SAN FRANCISCO / Gonzalez represents woman suing city in identity theft case / Ex-supervisor helps client wrongly named as fugitive
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A woman who was arrested repeatedly over a two-year span because San Francisco authorities didn’t withdraw a bench warrant after learning it wrongly named her as a fugitive has hired former Supervisor Matt Gonzalez to help her sue the city for her troubles.
Stancy Nesby, 28, of Richmond was arrested seven times between July 2002 and September 2004 after a San Francisco Superior Court judge issued a bench warrant for another woman who had used Nesby’s name with police and missed a court date on a drug charge.
Last month, another Superior Court judge dismissed Nesby’s lawsuit against San Francisco, siding with city arguments that it had no duty to correct a warrant once it was lawfully issued by a judge and entered into statewide law enforcement databases.
But Gonzalez and other lawyers representing Nesby say they have new information that shows sufficient negligence on the part of San Francisco law enforcement officials, and they intend to file court papers Monday to reopen the case.
“It is a shocking argument to make in court,” Gonzalez said of the city attorney’s assertion that, despite the fact that authorities learned that the bench warrant had been issued in another person’s name, they had no responsibility to correct the problem.
“It’s pretty incredible,” Gonzalez said. “They are essentially making the argument that there was not a statutory duty to correct a false warrant like this. There’s a lot of ways that this thing should have been caught (and corrected).”
Matt Dorsey, spokesman for City Attorney Dennis Herrera, acknowledged that Nesby didn’t deserve what shed gone through but insisted that the city and county of San Francisco were not liable for the damage caused her.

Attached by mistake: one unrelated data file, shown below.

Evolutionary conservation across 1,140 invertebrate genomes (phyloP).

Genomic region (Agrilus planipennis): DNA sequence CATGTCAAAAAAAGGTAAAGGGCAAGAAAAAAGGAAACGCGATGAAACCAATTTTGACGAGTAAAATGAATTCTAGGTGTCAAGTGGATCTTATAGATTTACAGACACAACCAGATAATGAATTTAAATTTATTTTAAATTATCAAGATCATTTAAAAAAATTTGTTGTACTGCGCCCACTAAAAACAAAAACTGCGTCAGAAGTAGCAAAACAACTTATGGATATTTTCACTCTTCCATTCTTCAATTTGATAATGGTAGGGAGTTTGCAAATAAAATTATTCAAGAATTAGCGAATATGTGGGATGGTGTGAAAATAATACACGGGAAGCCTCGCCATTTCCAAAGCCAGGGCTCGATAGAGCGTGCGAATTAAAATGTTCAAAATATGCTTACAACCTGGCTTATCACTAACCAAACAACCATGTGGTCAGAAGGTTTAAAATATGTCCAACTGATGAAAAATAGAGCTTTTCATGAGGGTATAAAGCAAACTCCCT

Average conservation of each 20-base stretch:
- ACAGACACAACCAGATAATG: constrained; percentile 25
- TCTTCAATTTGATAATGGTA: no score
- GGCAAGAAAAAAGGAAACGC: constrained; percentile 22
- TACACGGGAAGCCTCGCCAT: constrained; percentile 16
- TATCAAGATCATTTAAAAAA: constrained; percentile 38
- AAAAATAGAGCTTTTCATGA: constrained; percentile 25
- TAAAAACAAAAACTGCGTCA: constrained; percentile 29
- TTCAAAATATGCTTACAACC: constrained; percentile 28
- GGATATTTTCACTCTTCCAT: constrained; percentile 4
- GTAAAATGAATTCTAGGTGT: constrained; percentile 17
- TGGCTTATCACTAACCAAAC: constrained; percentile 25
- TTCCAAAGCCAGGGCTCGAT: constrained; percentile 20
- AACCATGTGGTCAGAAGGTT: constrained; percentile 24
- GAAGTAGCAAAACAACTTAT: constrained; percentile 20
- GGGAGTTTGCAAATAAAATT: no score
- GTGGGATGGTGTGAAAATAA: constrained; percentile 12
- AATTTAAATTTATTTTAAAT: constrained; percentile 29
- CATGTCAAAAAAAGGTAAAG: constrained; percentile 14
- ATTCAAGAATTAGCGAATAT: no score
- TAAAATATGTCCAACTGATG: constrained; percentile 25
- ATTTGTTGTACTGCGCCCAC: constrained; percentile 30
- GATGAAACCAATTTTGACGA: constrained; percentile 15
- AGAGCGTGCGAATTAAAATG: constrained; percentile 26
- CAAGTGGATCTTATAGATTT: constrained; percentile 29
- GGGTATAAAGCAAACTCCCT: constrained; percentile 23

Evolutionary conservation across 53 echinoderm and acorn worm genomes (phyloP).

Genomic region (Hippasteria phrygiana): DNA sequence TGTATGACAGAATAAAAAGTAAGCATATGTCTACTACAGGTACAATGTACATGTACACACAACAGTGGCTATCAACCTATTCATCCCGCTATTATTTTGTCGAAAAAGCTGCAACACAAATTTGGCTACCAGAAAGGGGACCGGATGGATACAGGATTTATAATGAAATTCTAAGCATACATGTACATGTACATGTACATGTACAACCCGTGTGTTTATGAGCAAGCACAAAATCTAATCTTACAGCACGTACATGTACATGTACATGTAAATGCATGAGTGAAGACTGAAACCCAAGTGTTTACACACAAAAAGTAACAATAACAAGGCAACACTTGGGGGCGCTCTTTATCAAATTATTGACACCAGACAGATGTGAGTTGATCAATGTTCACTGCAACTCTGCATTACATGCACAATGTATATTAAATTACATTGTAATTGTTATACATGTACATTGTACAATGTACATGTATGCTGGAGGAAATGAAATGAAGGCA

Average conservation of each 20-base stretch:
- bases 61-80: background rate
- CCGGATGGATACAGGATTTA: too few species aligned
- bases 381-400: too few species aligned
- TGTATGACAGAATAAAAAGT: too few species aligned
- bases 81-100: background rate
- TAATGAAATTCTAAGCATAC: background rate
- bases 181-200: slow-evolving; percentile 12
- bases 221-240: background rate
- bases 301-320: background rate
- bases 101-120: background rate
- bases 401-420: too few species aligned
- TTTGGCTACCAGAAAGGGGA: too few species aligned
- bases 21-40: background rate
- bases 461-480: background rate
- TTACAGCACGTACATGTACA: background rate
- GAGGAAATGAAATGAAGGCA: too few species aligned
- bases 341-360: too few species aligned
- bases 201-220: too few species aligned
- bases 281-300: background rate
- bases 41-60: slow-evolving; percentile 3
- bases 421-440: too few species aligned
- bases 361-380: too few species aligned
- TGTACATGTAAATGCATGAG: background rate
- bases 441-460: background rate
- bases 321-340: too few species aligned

“We’re certainly sympathetic to Ms. Nesby’s ordeal, and in Matt Gonzalez she certainly has a capable attorney,” Dorsey said. “But based on the facts of the case as we know them, there is no evidence of wrongdoing on the part of the city.
“The court has already held that Ms. Nesby has no basis for a lawsuit against the city. The city can’t be held liable for the actions of the Superior Court in issuing a bench warrant, and it can’t be held liable for the action of officers outside its jurisdiction” who arrested Nesby based on the warrant.
Under a San Francisco ethics law, former city officials are barred from contacting city agencies on behalf of a paying client. But this year, Gonzalez, a lawyer who worked in the public defender’s office before being elected supervisor in 2000, received a waiver from the city Ethics Commission that allows him to be in contact with the district attorney and city attorney in the course of his new private practice.
In the lawsuit that she filed in September and which was dismissed this month, Nesby said she had been arrested six times between July 26, 2002, and Sept. 16, 2003, in five different cities by police officers who turned up the bench warrant in her name during traffic stops.
After The Chronicle published a story about her plight, Nesby was arrested a seventh time on Sept. 18, 2004, in Berkeley, when police investigating a robbery noticed her sitting in a parked car.
In 2003, San Francisco police provided Nesby with a letter declaring her innocent of any crime. But they didn’t move to have the warrant withdrawn or expunged from databases, so the arrests continued, according to her original lawsuit. The warrant was finally recalled after Nesby’s case received publicity last fall.
In a new suit that Gonzalez and his law partners say they will file, Nesby will say that additional information her legal team has uncovered shows that city officials failed to verify the identity of the woman who used Nesby’s name. She also is accusing officials of sitting on fingerprint evidence that could have been used to quash the warrant while Nesby continued to be arrested.
According to the lawsuit, the impostor was arrested four times in San Francisco and booked into jail seven times in 1999 without police determining her real name or challenging her use of Nesby’s. Nesby’s attorneys say the city has withheld arrest reports and booking logs concerning the impostor, whose identity remains in question.
“Essentially, the city of San Francisco facilitated identity theft here, ” said another attorney for Nesby, Bryan Vereschagin. “How was this missed seven times? It’s outrageous.”